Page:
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American Philhellenism in the Greek Revolution of 1821


Portrait of Samuel Gridley Howe, M.D.



Most of what I learned about the Greek War of Independence, I learned in our afternoon Greek School as we diligently practiced our poems and presentations for the March 25th program. Although not a scholar or a student of history by any means, what I have learned since then is that the Greek War of Independence did not happen in a vacuum. There was a worldwide show of sympathy and support.


Certainly, there was heroism among the Greeks both on land and on the waters of the Mediterranean. Most students of Greek School can name them – Koraes, Kolokotronis, Kapodistrias, Ypsilantis, Mavrokordatos, Karaiskakis, Bishop Germanos, Laskarina Bouboulina. However, without the worldwide support, particularly financial support, the final outcome might have been very different.

All around the world, the spirit of Philhellenism moved many to participate, whether driven by the desire to re-create the spirit of classical Greece, or by the desperate plight of the Greeks.


As we look back to the connected history of the United States and Greece, we realize the similarities in their development as modern states. The United States was founded on principles derived from ancient Athens. And later, Americans were among those who supported the establishment of an independent Hellenic state which too would be founded and dedicated to those same democratic values. That support was given in two different ways: on a political level, and also on the ground by the American Philhellenes who rushed to help Greeks with money, food, clothes and weapons.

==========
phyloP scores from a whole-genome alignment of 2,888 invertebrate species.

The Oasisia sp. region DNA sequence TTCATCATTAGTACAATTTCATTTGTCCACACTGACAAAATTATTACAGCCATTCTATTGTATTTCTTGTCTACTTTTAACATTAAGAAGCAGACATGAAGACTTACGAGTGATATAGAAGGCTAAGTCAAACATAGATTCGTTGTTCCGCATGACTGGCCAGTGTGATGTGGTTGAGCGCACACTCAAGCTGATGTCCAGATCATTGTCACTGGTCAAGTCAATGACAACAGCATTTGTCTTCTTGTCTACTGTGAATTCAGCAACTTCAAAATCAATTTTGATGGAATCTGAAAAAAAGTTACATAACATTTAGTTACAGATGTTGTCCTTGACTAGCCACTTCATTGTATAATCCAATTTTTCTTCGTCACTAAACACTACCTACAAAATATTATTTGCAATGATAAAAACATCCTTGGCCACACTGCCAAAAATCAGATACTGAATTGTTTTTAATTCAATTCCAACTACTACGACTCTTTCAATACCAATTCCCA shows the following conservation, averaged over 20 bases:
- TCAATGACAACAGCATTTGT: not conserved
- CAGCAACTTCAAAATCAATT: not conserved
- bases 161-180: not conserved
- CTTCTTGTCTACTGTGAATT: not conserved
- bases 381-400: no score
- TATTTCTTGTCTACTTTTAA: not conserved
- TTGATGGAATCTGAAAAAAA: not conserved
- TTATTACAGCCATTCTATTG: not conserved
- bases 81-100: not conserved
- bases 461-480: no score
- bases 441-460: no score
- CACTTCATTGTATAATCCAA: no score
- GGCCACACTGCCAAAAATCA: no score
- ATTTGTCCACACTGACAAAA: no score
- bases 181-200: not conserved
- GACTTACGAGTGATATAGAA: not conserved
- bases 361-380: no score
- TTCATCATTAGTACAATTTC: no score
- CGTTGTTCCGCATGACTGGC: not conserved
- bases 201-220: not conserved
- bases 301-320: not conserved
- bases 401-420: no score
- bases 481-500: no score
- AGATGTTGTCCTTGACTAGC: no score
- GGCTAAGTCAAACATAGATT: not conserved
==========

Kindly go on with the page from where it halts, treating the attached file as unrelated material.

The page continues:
American newspapers published articles in support of the revolution. Philanthropic committees organized fundraising activities to ship food, clothing, and cash to the rebel Greeks. Many Americans responded in a more direct manner by joining the revolutionary forces. Although there were many, the three most well known are Jonathan Peckham Miller, George Jarvis and Samuel Gridley Howe.




JONATHAN PECKHAM MILLER




J. P. Miller was born in Randolph, Vermont on February 24, 1796. In the fall of 1821, he enrolled at Dartmouth College but soon transferred to the University of Vermont. Deciding not to complete his degree elsewhere, he embraced the contemplation of offering his support to the Greek cause, a move likely influenced by his study of the classics, and his love for adventure and military life. Miller was assigned the duty of delivering letters to the local government from the committees in the United States.


On November 26, 1824, he arrived in Messolonghi. During the next two years, he rose to the rank of colonel in the Greek military. Miller quickly mastered the Greek language and adopted the Greek dress. His military antics earned him the nickname of "The American Daredevil." Miller remained in Greece until June 1826. In 1828, he wrote an "exposition of the poverty, distress and misery" of the Greeks titled "The Condition of Greece in 1927 and 1828."


Leaving Greece to return to America to relay information to the various American committees, Miller came across one of the many orphans left by the battles of the war in Livadia, Greece, a three-year-old boy he took back with him to the United States and later adopted. Named Lucas Miltiades Miller, that boy studied law and was admitted to the bar in 1845. He served as Colonel of Militia in the American-Mexican War, and in 1853 was elected to the Wisconsin State Congress at the age of 29. In 1891, he was elected as a Democrat to the 52nd Congress and became the first Greek-American to serve in the U.S. Congress. Miller was responsible for establishing the towns of Athena, Arcadia, and Marathon in the state of Wisconsin. Lucas Miller died in December 1902. In 2013, the American Philhellenes Society erected a memorial monument at his gravesite in Riverside Cemetery, Oshkosh, Winnebago County, Wisconsin.